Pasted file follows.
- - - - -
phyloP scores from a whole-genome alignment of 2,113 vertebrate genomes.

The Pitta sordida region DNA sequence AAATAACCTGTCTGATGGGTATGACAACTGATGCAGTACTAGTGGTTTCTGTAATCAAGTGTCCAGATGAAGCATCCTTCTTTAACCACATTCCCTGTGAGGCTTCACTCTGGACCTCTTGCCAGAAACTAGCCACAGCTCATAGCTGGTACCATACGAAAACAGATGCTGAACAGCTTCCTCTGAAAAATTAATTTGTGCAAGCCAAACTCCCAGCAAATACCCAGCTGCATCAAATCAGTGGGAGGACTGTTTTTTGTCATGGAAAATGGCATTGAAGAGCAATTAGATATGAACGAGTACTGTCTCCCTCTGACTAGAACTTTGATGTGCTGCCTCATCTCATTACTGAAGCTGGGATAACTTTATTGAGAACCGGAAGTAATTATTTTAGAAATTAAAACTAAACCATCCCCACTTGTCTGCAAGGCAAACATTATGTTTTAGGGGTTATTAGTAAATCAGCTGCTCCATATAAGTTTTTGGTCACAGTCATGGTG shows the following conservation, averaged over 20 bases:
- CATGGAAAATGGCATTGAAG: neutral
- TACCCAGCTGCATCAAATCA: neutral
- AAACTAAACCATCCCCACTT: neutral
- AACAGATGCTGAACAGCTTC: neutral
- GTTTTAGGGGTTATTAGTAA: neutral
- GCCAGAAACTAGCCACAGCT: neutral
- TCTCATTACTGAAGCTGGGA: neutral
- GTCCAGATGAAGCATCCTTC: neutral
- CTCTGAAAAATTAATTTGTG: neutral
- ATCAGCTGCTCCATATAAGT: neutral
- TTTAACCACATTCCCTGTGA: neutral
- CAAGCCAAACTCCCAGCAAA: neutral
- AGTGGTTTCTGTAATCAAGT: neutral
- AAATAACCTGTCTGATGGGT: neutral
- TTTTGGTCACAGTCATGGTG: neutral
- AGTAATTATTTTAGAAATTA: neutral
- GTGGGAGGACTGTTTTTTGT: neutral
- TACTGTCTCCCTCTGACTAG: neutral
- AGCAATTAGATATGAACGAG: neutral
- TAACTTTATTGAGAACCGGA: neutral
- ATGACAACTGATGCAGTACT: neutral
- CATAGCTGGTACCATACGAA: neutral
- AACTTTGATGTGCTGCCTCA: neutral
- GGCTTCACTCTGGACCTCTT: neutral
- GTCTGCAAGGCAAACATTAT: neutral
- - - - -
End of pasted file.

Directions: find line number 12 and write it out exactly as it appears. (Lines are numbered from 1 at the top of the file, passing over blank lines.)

- ATCAGCTGCTCCATATAAGT: neutral